Managing a Deceased Loved One’s Social Media Accounts

Organizing a loved one’s possessions is one of the last things you want to think about during mourning. Of all necessary affairs to be dealt with, the question of what to do with the deceased’s social media accounts is probably the least straightforward because it is different for every platform. Instructions regarding this are rarely included in a person’s will, yet leaving their accounts open to friend requests and messages is awkward for many.

Digital assets are sometimes included in a person’s digital estate plan. This is essentially a will with instructions on managing a person’s digital belongings. This could mean photos, videos, documents, cryptocurrency, and social media accounts. A digital estate plan will include a chosen digital executor with exclusive access to the plan.

Why You May Want to Delete a Loved One’s Social Media

If your deceased did not include instructions for handling their accounts in a digital estate plan, you would have to choose between leaving them open or closing them. Some platforms close accounts while others allow them to sit for years.

It is estimated that Facebook has 30 million dead users with open accounts. While an inactive account is still available, it will still be viewable by other people. On Facebook, people still might see your loved one as a friend suggestion which can be disconcerting. It’s quite possible that a hacker could infiltrate their account and use it as they please.

These accounts may allow the hacker to access personal information and or puppeteer their account for nefarious plans. Seeing a scam post from your deceased grandmother about a limited-time deal on Ray-Ban sunglasses has got to be quite unsettling.

Some people prefer to access the deceased’s accounts to inform distant friends and relatives of their passing. This is a delicate matter, and it’s your choice on how to proceed. Here is a guide to help you with whatever you decide.

What You’re Going to Need

Social media platforms handle security differently, but they all aim to protect user account information. Although requirements vary, you will need some basic documents to access your loved one’s account.

  • Name of the person who has died
  • A link to their profile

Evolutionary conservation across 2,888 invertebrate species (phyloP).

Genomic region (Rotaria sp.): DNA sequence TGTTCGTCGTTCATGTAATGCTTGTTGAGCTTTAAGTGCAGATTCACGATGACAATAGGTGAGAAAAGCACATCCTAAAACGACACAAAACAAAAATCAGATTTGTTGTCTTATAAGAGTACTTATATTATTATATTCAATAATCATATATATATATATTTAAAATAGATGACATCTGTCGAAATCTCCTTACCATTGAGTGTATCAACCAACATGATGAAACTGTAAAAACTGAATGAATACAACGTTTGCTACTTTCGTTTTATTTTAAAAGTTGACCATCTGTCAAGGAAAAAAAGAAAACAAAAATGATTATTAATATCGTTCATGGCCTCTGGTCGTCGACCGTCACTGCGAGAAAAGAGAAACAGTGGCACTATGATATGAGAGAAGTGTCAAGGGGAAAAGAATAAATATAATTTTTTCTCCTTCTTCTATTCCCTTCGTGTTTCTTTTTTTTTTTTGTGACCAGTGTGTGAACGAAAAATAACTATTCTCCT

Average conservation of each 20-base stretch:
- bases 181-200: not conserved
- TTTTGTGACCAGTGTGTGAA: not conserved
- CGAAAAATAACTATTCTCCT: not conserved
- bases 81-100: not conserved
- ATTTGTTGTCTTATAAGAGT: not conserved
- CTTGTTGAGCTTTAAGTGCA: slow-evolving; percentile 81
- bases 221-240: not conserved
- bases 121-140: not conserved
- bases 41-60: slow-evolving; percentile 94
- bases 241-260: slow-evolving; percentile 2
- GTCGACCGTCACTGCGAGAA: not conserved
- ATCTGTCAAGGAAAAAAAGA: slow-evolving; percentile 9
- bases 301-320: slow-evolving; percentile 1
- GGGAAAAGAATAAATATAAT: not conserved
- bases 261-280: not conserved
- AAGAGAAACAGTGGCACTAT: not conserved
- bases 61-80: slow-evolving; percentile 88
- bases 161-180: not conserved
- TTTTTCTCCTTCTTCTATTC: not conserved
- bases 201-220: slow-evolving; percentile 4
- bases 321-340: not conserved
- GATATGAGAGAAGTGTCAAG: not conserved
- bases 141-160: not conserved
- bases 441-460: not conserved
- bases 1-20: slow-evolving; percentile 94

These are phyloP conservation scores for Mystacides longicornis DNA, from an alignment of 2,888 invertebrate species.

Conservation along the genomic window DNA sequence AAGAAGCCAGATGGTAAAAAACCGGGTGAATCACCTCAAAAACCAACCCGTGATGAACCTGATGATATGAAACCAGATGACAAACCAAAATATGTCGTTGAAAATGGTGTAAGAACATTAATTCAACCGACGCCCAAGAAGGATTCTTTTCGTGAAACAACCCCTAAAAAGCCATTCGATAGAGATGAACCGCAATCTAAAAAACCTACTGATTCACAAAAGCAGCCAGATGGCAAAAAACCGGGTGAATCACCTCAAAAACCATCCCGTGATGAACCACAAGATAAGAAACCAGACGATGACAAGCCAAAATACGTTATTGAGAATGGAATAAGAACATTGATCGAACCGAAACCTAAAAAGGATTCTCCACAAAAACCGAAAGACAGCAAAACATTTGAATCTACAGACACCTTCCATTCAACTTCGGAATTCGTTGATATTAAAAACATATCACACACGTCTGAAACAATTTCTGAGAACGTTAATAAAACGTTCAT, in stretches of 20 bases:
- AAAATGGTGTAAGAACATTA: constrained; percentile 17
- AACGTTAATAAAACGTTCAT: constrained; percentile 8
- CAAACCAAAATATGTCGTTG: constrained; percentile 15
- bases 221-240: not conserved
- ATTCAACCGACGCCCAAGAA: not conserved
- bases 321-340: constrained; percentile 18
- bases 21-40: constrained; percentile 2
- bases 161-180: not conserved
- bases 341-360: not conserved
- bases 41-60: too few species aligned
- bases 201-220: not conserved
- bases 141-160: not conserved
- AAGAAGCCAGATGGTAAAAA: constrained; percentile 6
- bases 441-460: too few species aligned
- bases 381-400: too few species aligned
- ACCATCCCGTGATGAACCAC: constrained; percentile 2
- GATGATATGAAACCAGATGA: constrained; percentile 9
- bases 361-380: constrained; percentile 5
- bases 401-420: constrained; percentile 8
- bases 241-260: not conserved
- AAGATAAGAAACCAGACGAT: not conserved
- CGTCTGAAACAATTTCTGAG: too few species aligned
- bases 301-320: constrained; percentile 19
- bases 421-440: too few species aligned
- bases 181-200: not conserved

• Proof of their death (an obituary or death certificate)
  • Proof of your relationship with them or authority to handle their digital estate


Go here if you intend to access or remove a deceased person’s FB account. Facebook will require proof of death, evidence of your relationship – child, mother, father – to the person, and the e-mail used to create the account. Submit a special request with the necessary documentation, and deleting the report should be quick and easy.

If you are a designated “legacy contact,” you will have limited access to updating the person’s account. In this case, Facebook will allow you to change their profile photo and post a status informing friends of the person’s death. However, their messages will be locked to maintain privacy.

Facebook is unique because it offers the option of memorializing the account instead of leaving it open or deleting it. Memorialization means that the account will remain available for friends and family to post messages and share memories of the person, but their account won’t appear in any searches.

Facebook also halts notifications to other users about memorialized accounts such as birthdays, anniversaries, and friend suggestions, which can be disheartening.

Memorializing a page can be desirable, especially if the person was very active online. For example, a memorial Facebook page could be the perfect place for distant friends to pay tribute to the deceased while avoiding any uncomfortable greetings or well-wishes.


Twitter currently has no option to access or memorialize a loved one’s account. They have mentioned creating a feature allowing you to memorialize users’ accounts, but it is still nonexistent. Instead, you would need their exact login information to do so. You can only request that the account is deleted provided you have the necessary documentation, including proof of death and your relationship to the deceased. This link will guide you to do so.


Instagram also allows you to choose between memorializing an account or deleting it.

Click here to begin deleting the deceased’s account. Instagram will suggest providing a birth certificate of the deceased, proof of their death, and proof of your relationship with them. Generally, your request will be accepted only if you are an immediate family member or a legal digital executor.

Request a memorialization of an Instagram account here. Unlike deleting, this process will only require proof of the person’s death and can be submitted by a mother, father, friend, or another family member. Once memorialized, Instagram will add “Remembering” in front of their account name and freeze all activity on the account. No account posts or settings can be altered, but followers can still visit the account to pay their respects and reminisce digitally.


This process and the documents required are generally the same across all platforms not mentioned here. Most sites have a help section to help you handle this difficult time.

We’ve covered the logistics of handling deceased user accounts for three major social media platforms. Now that you have an understanding of digital assets, it may be a great idea to create your digital estate plan to help your friends and family handle your accounts smoothly. No one needs to be burdened with technical problems while grieving.

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